The specific group in which infected frog lungs belong to the genus Haematoloechus Looss, 1899. Haematoloechus sp. had an elongate body and vitellarium extends into the hind body. The trematode infection was also dominated by common species such as Pleurogenoides sp., Diplodiscus sp., and Glypthelmins sp. (Figure 1). Member of genus Pleurogenoides Travassos, 1921 predominantly found in intestine (Table 1). As same as the key [8], Pleurogenoides had a small and oval body; characterized by moderately long caeca, terminate near the anterior margin of testes with symmetrical testes and postcaecal.

The other intestinal flukes belonging to Glypthelmins sp. was characterized by an elongate body with spines extending from anterior end to varying level of the hind body. Oral sucker subterminal, larger than ventral sucker. Prepharynx short, and pharynx well developed. Caeca long extend to near posterior end of the body, but do not reach it. Testes are symmetrical and intercaecal. Genital pore median, in forebody. Ovary submedian, and anterior to testes. Lastly, Diplodiscus sp. mostly occurred on frogs’ caecum with a conical body and characterized by a single testis and intercaecal. In addition, vitelline follicules are extending along caeca.

3.2 Level of Infection

Of the 120 frogs examined, 41 frogs were infected by trematodes, and 79 frogs were not infected. This showed that the prevalence of positively infected was 65.8 %. Haematoloechus sp. had the highest prevalence (35.8%), while the Pleurogenoides sp. was the lowest (18.3%). In contrast, Pleurogenoides sp. had the highest abundance (8.5) and Haematoloechus sp. had the lowest abundance (Table 2).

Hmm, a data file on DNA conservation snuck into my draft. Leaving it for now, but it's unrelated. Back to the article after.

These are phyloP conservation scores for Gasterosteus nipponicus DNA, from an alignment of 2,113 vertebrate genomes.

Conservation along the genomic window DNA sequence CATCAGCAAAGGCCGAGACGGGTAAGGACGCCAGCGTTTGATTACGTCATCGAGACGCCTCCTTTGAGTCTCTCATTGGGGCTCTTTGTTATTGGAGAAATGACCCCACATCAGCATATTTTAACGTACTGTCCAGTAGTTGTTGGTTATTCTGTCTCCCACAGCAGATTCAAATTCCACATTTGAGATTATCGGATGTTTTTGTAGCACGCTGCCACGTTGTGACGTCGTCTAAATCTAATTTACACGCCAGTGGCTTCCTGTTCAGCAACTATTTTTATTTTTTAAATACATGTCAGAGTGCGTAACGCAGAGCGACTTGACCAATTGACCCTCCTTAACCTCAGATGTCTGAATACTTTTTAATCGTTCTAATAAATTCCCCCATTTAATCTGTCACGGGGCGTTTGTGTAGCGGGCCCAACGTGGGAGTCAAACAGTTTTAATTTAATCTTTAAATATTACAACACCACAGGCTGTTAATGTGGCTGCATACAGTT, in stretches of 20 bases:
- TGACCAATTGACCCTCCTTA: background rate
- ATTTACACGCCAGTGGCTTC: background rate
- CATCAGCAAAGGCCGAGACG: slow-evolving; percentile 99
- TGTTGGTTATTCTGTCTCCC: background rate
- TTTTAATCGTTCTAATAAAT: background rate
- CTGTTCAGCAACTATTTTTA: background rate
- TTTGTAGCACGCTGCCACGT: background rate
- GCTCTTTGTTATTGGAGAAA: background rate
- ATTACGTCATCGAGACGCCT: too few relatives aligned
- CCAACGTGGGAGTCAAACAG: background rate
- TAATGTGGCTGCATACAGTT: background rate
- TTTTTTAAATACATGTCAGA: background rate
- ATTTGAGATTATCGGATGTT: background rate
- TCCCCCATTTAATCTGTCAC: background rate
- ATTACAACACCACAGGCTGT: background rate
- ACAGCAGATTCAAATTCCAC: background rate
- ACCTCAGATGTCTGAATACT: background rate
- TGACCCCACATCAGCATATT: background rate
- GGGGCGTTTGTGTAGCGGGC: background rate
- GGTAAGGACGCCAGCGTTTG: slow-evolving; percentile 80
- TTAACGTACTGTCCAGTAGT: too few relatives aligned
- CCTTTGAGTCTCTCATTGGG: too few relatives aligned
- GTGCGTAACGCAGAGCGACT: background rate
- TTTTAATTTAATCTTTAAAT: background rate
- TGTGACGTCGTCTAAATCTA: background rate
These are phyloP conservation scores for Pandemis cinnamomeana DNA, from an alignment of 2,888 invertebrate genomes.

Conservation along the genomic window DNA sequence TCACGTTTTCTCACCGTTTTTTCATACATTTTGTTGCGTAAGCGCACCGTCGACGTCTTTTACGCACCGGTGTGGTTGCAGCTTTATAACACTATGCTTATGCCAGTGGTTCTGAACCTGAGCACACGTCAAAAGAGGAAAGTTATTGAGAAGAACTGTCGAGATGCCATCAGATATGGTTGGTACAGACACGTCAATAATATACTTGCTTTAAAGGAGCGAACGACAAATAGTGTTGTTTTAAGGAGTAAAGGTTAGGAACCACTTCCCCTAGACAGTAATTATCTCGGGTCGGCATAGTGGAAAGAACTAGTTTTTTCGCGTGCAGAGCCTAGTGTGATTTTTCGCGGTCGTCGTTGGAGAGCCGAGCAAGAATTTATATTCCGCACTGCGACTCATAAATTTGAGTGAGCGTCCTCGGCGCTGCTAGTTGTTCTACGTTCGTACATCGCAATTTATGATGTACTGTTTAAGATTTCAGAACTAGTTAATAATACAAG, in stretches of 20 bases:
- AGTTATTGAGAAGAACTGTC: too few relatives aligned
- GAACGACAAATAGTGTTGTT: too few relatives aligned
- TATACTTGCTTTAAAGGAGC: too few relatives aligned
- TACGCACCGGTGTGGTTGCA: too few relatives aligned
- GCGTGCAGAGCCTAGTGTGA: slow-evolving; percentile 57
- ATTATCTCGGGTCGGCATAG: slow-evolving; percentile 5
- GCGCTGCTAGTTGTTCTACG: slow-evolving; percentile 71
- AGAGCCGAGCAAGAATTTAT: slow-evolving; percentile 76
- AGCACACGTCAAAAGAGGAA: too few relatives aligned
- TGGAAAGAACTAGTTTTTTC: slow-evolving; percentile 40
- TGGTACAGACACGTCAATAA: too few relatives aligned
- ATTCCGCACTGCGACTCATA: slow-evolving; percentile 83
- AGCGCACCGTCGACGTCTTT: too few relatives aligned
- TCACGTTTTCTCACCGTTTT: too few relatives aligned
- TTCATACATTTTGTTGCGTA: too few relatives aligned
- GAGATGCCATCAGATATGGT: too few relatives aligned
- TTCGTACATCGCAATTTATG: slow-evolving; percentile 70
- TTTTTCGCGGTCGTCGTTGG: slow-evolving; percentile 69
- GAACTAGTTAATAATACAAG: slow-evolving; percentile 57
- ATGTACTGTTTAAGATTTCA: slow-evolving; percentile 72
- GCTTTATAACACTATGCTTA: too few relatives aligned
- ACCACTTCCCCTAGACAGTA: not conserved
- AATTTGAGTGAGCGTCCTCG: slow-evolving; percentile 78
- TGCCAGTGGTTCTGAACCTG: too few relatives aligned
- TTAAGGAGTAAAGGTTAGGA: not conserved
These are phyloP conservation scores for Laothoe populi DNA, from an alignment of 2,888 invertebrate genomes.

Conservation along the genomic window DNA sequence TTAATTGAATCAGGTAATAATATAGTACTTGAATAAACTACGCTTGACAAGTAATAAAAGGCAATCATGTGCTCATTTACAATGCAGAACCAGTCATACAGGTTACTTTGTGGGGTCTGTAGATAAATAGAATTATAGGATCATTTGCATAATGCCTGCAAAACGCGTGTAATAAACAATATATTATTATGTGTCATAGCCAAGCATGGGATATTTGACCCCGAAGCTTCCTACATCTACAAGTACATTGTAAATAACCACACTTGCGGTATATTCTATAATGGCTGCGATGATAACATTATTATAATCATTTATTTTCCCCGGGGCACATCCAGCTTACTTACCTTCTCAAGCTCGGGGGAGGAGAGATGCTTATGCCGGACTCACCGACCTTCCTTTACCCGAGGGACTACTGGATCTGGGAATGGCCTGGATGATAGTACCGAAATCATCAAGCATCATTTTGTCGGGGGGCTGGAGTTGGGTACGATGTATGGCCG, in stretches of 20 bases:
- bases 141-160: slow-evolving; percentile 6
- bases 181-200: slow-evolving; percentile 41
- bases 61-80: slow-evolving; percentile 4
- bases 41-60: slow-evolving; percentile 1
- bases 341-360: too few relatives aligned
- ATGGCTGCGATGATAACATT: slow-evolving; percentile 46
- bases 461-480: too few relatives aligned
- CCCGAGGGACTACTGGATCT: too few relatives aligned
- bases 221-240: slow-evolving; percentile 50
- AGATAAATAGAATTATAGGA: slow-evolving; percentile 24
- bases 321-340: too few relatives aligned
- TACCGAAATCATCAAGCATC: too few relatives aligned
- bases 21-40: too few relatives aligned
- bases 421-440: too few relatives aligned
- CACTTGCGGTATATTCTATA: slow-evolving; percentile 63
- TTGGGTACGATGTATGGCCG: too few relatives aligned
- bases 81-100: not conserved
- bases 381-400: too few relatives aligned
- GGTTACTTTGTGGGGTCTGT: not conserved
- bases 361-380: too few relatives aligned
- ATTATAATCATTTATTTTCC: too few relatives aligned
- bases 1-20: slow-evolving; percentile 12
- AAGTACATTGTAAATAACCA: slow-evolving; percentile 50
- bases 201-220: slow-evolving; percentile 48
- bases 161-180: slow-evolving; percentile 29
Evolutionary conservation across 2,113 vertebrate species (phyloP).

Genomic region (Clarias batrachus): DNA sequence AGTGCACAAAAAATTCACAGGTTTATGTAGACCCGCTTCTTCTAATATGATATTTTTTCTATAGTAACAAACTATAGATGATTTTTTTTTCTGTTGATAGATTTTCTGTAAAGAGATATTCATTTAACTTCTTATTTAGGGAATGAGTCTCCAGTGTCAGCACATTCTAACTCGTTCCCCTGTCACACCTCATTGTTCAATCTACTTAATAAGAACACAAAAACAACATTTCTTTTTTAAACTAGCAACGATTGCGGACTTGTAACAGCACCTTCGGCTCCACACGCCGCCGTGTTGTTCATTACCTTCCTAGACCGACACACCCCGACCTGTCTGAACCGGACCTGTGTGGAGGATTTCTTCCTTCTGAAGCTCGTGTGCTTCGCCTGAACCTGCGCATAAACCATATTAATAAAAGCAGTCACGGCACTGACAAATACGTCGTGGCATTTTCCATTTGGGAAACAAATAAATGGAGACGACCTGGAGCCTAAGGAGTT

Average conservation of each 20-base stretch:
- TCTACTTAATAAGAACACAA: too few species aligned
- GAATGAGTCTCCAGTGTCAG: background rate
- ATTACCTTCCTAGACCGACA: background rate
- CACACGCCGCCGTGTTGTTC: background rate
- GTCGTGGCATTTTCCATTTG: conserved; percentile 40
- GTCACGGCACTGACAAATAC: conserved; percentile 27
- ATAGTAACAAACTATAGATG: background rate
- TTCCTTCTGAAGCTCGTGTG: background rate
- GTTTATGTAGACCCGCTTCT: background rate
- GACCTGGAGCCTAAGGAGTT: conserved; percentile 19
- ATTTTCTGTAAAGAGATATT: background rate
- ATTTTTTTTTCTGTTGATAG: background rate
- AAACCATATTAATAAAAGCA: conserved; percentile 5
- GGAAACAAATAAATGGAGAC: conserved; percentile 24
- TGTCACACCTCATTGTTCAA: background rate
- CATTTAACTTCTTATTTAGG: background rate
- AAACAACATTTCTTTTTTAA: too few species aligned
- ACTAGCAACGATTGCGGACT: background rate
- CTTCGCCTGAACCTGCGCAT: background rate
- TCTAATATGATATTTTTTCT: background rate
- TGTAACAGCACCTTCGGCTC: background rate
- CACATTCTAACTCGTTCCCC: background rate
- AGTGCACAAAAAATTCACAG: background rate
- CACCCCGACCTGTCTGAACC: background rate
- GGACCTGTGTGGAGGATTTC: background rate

3.3 The composition of trematode infection in each site of viscera

Haematoloechus sp. only restricted on lung with 35.8% prevalence. Diplodiscus sp. infected two parts of viscera, i.e., intestine and caecum, wherein the highest prevalence was in the caecum (19.2%). Pleurogenoides sp. and Glypthelmins sp. were found in three sites of viscera (stomach, intestine, and caecum), and both of them mostly found in the intestine (Table 1).

3.4 Correlation between host body size and host sex with the number of parasites

The observed frogs consist of 64 males and 56 females with varies between 15.8 mm and 69.3 mm. Based on differences in host body size and host sex, there is a significant correlation between host body size and total infection of trematode (R2 = 0.180, P = 0.00). On the contrary, the correlation between sex and parasite number was not significant (P = 0.173).

There was no significant correlation found between all trematodes species and host sex (Table 3). Correlation of Haematoloechus sp. is not significant with host size (P = 0.434), while the other three types are significant.

4 Discussion

All trematodes obtained in this research are common as anuran parasites. Anurans have an important role as hosts, both definitive and intermediate hosts, and also as paratenic hosts in the transmission of parasitic worms [9]. The transmission related to the ecology and feeding behaviour of the host. According to Nurmainis [10], the groups of rice frog’s diet in Bogor district consist of insect, crustacean, myriapod, arachnid, gastropod, small amphibian, and fish.

Our result showed the highest prevalence of trematodes reached by Haematoloechus sp. The species belong to Haematoloechus are known in every continent except Antarctica [11]. More than 50 species of this genus have been described around the world [12]. In Southeast Asia, Haematoloechus singaporensis recorded as a new species in Singapore [13]. Haematoloechus sp. also found in Shanghai with high prevalence, counted at 24.44% [14]. In general, the frog becomes infected with Haematoloechus spp. by ingested odonate as its intermediate host [15].